Industry expert Caroline Alliston, aka technologyforfun, shares how she’s made STEM a success in the classroom.
Tell us about your professional background.
I’m a design and development engineer with a degree from Cambridge and 24 years’ industry experience. I’m also the award-winning author of the ‘Technology for Fun’ series of books and teacher resources.
How can STEM inspire the next generation of learners?
STEM can be used to encourage creative thinking and problem solving and to engage pupils by showing them how what they learn in class relates to the world about them. There’s a huge shortage of young people going into STEM careers, and my passion is to help inspire the next generation of engineers and scientists.
Which resource are you most proud of?
The resource I’m most proud of is my electric fan boats. It covers curriculum learning objectives in electricity, forces and materials as well as D&T, while giving pupils plenty of scope to come up with their own individual designs. It was great to receive feedback from a teacher saying “the children said they had the best day ever. They were talking about streamlining and modifying their models and were obviously gripped by the experience.” Hopefully a career in STEM awaits some of these students.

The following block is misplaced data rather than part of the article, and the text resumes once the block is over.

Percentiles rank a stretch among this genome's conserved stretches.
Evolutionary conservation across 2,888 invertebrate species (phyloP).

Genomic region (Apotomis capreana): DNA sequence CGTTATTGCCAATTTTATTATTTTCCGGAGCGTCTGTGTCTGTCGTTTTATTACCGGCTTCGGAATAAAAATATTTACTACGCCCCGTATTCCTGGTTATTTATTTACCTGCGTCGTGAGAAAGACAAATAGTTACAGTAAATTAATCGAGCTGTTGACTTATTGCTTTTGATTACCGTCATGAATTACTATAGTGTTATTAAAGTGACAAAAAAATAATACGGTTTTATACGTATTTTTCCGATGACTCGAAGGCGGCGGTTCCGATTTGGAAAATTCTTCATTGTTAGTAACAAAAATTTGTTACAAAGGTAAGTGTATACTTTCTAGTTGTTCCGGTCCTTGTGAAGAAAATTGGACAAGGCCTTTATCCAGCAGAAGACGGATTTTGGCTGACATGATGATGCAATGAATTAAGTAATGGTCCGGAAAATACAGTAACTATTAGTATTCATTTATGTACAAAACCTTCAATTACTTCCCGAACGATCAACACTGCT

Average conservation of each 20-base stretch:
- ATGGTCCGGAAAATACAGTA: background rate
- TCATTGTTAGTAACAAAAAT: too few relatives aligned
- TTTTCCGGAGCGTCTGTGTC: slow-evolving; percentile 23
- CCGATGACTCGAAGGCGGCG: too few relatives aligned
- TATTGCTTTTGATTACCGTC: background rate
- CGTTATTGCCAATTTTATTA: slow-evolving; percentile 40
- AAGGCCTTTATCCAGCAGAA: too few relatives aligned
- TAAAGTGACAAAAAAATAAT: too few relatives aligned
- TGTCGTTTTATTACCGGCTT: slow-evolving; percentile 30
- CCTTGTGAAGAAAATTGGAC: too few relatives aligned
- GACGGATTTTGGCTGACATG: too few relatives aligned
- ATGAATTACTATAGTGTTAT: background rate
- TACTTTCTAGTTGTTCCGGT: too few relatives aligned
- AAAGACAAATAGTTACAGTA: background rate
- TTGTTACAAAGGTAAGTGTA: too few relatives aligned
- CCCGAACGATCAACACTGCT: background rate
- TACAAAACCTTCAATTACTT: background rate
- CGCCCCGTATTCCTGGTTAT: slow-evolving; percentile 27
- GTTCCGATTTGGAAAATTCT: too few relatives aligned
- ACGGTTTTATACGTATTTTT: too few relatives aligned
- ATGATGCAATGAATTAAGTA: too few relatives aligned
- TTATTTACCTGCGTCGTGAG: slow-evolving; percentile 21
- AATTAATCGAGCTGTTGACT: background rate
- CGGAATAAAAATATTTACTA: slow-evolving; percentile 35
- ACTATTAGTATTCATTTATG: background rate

What are your top tips for a successful STEM program?
I think the fun and creative side of the activity is very important to engage students. You can invite in parents and engineers from your local industry to give you a hand – many companies encourage their employees to do ‘STEM outreach’ work. Creative use of cheap and everyday materials will help to keep costs down.